I’ve been trying to not say anything about Ferguson. There are too many problems at work (obstruction, militarization of the police, racial profiling, riots & looting, racism, media manipulation, social activism …) and our culture has a tendency to be reductionistic. There is also a problem of a lack of knowledge (what are the facts?) as well as understanding.
Let’s start by saying that I am writing this as the white father of a black son (and daughter). I have concerns about when they are older and not with me or their mother. At this moment we don’t live in a community with many African-Americans. The racial issues seem to be more about the white vs. Hispanic or white vs. Native American populations. I grew up in a place where the most common minorities were Puerto Ricans (usually poor) and French Canadians (often middle class).
These realities color my perspective. I understand that. So while I don’t want unarmed teenagers gunned down by police or citizens, whether they are black or white, I have seen too many times when our country has been burned when more facts come out. I remember the Tawana Brawley hoax (thanks Al Sharpton), the fact that Zimmerman was a “white Hispanic” and not just Hispanic who was physically assaulted. I remember the false accusations against the Duke Lacrosse team who while not angels were not rapists either. In other words, there is a growing list of false accusations by one community (and the press) against the other. As a result, I withhold judgment precisely because we’ve been through this before.
As a white man, I see knee jerk reactions (fed by the media AND the police who routinely refuse to release information that could defuse situations). I do want accurate, timely information. I completely understand a community’s desire to get information. I see peaceful protest, like Martin Luther King, Jr. advocated, as the best option. Too often I see violent protests and looting (they make for good headlines, I know). Frustration is vented in the wrong directions, and it ends up looking like Do the Right Thing, Part 2. Misplaced rage is an ugly thing and the wrong people get hurt, financially or physically. I still remember the clips of the Rodney King riots when the man was pulled from the truck and beaten with a cement block.
In his book Bloodlines, John Piper talks about how for minorities everything is seen through the lens of race. For the majority community is rarely is. As the father of two Congolese-born children I’m reading Dancing in the Glory of Monsters about the Great African War. One of the insightful comments there, about violence and bigotry between different tribes, is that we minimize (usually ignore) the atrocities our community has committed and maximize and fixate on the injustices committed against our community. This is a powerful force that shapes our racial discourse.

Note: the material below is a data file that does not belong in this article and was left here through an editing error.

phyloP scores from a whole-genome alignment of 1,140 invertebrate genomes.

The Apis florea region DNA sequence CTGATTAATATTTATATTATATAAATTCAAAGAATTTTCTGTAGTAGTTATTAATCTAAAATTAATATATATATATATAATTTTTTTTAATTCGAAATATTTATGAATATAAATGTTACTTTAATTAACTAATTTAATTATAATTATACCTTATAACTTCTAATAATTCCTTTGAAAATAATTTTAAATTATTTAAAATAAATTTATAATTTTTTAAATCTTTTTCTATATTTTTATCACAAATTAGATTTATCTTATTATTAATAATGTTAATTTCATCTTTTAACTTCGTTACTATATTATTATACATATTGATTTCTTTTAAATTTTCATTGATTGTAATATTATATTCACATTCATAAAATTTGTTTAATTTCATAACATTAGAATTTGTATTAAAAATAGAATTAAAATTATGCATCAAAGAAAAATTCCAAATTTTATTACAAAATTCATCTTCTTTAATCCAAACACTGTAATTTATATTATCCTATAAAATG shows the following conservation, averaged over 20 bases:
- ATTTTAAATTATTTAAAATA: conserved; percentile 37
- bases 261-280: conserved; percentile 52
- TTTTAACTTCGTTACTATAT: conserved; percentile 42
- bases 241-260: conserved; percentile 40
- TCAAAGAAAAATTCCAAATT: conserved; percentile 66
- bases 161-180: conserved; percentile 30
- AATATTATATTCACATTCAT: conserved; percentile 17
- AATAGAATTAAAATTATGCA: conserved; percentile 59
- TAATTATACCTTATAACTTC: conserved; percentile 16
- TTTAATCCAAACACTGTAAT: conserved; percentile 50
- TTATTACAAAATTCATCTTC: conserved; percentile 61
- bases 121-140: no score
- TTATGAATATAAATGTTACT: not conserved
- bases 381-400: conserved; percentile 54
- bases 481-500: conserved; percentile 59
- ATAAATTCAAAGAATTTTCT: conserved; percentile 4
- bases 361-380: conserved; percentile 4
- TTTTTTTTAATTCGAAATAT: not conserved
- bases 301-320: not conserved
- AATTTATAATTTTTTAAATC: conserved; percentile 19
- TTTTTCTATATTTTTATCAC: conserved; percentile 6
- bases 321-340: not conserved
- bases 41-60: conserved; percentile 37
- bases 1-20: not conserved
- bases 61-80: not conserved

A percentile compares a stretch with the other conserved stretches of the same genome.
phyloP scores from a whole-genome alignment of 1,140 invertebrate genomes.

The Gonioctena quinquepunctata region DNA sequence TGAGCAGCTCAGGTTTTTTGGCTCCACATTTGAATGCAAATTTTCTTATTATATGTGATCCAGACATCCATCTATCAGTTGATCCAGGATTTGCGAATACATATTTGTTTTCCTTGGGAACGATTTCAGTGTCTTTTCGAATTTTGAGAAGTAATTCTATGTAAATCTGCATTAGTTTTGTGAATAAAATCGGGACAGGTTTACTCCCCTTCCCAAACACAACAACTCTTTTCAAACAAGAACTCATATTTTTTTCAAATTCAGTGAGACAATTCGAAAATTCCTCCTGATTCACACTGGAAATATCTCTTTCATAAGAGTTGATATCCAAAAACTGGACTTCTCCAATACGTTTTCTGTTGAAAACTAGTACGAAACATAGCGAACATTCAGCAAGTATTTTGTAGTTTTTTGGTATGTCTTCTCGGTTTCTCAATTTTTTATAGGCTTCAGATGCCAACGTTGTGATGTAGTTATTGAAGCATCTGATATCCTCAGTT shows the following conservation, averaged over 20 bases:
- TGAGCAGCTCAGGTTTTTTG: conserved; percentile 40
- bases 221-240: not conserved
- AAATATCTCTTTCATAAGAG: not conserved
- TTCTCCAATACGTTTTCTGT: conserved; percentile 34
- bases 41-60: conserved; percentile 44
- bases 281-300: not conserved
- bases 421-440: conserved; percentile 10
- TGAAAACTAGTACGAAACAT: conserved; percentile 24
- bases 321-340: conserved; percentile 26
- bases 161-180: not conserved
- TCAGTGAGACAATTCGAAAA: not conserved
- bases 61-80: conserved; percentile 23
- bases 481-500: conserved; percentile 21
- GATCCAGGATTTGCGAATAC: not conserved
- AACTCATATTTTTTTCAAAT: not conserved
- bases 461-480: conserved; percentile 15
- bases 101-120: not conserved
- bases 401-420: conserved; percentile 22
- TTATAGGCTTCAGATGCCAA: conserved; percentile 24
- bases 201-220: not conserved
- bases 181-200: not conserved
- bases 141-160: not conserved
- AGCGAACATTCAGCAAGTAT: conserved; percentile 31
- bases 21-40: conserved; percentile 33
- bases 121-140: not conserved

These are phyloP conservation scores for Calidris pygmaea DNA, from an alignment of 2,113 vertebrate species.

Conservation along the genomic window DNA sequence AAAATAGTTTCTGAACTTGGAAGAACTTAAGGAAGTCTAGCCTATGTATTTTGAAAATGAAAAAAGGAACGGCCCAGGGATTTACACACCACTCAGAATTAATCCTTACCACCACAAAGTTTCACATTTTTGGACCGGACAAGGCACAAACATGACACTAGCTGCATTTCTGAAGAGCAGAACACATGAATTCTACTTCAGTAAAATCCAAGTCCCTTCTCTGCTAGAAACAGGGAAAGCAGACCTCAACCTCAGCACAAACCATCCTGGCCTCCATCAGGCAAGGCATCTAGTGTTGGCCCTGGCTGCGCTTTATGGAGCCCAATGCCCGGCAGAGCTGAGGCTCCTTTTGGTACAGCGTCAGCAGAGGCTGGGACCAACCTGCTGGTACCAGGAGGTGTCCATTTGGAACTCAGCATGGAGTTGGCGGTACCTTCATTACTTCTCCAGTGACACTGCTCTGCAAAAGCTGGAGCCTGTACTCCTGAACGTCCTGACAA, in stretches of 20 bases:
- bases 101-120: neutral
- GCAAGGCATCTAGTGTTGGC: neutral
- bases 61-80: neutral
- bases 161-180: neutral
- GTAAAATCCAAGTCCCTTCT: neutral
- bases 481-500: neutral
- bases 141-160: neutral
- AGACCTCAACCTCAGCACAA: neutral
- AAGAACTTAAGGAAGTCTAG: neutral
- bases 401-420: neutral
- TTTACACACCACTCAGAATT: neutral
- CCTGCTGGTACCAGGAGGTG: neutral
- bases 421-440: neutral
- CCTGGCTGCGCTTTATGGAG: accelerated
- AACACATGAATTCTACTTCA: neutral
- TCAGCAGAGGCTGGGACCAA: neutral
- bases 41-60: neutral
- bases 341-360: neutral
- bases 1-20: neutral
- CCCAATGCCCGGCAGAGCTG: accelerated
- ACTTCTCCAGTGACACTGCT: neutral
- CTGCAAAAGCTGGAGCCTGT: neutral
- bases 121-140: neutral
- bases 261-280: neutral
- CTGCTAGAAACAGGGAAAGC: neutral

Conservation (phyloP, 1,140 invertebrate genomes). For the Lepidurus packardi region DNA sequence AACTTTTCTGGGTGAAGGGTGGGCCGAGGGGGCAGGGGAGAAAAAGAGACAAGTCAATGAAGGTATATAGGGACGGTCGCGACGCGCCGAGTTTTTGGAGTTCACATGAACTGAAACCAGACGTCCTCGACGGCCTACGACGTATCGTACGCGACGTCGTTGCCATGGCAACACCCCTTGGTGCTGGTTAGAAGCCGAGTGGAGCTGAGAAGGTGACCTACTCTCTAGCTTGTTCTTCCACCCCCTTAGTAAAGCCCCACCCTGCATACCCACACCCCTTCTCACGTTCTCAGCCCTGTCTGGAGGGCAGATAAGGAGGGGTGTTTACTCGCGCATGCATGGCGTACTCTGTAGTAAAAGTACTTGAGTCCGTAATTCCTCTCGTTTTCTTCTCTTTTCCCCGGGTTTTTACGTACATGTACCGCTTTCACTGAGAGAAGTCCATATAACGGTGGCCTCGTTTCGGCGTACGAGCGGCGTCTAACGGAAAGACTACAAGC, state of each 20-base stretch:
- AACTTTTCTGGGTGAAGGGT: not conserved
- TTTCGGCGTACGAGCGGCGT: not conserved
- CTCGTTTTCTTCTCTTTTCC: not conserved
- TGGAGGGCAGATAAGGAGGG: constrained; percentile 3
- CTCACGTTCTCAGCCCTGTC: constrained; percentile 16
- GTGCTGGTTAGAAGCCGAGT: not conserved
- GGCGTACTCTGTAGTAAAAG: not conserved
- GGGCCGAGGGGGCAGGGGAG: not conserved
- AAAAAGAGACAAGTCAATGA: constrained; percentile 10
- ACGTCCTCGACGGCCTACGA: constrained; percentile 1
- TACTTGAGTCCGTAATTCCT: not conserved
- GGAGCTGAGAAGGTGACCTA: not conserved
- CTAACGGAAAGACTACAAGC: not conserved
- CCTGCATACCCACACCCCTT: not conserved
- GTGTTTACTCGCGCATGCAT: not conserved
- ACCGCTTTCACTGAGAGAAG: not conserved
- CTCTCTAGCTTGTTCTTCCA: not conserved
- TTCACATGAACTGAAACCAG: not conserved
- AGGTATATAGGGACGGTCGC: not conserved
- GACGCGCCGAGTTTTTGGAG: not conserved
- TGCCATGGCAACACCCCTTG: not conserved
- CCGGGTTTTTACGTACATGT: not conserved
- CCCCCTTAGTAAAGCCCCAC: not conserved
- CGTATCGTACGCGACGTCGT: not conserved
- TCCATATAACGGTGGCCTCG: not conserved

Today was the last straw, so to speak. My frustration boiled over while reading a blog post by Justin Taylor who quoted Rev. Bob Bixby. Here is part of the quote:
Whites are confused by the outcry of blacks from all over the country when a black boy is killed. This is because whites do not value their white collective in the same way that blacks value their black collective. The black culture values the black community. They value the black collective. It was through community that the blacks prevailed through the Civil Rights Era. In fact, it is through community that African Americans survive still. They feel much more dependent on community than we whites do.
I will not deny that blacks express a greater degree of community and solidarity. My frustration, and the frustration of many white people, is that this solidarity only seems present when victimized (or perceived to be victimized) by another community. We don’t hear such outrage when a young black man kills another young black man. We don’t hear much outrage about the young boy in Chicago who was shot 4 times. (That’s his picture on the right.) I’m not sure why this is, and is the source of our confusion. Is this less of a tragedy because it was black on black violence? Many people like me are very confused and conflicted. We often feel we can’t say anything because we will be accused of racism and ignorance etc. Yes, in a sense we are ignorant. This is a request for understanding. For consistency.
Please, don’t take this as a denial of systematic issues of racism and injustice. I know they exist, but you get the sense this whole thing has become like the McCarthy hearings. Sometimes it is the sin of an individual, not a system. Personal sins and crimes need to be addressed (regardless of race). When systemic injustice is discovered, it should be revealed and addressed.
Communication, honest communication, needs to happen that helps us understand racial perspectives. Both sides also need to apologize for the real injustices perpetrated by either side. Yes, for Jim Crow laws, the KKK and systemic forms of racism. But also for the false accusations that have been very public as well. “We were wrong, and we are sorry” needs to be said and heard by both sides of this racial divide (and others). Forgiveness is the only way to move forward instead of remaining stuck in the divides that result in such injustices and conflict.
I confess that I am perpetually frustrated by our country’s inability to work this out (and I’m not alone). The frustration will remain as long as each side thinks only the other had done anything wrong. It will remain until we all face the fact that we are broken, and hopeless to fix this thing. We need help, and the only help I know of that can be of help is the gospel of Jesus Christ. But since our nation seems allergic to the gospel the healing will not happen but the pattern we’ve lived for the last 40 years will just continue.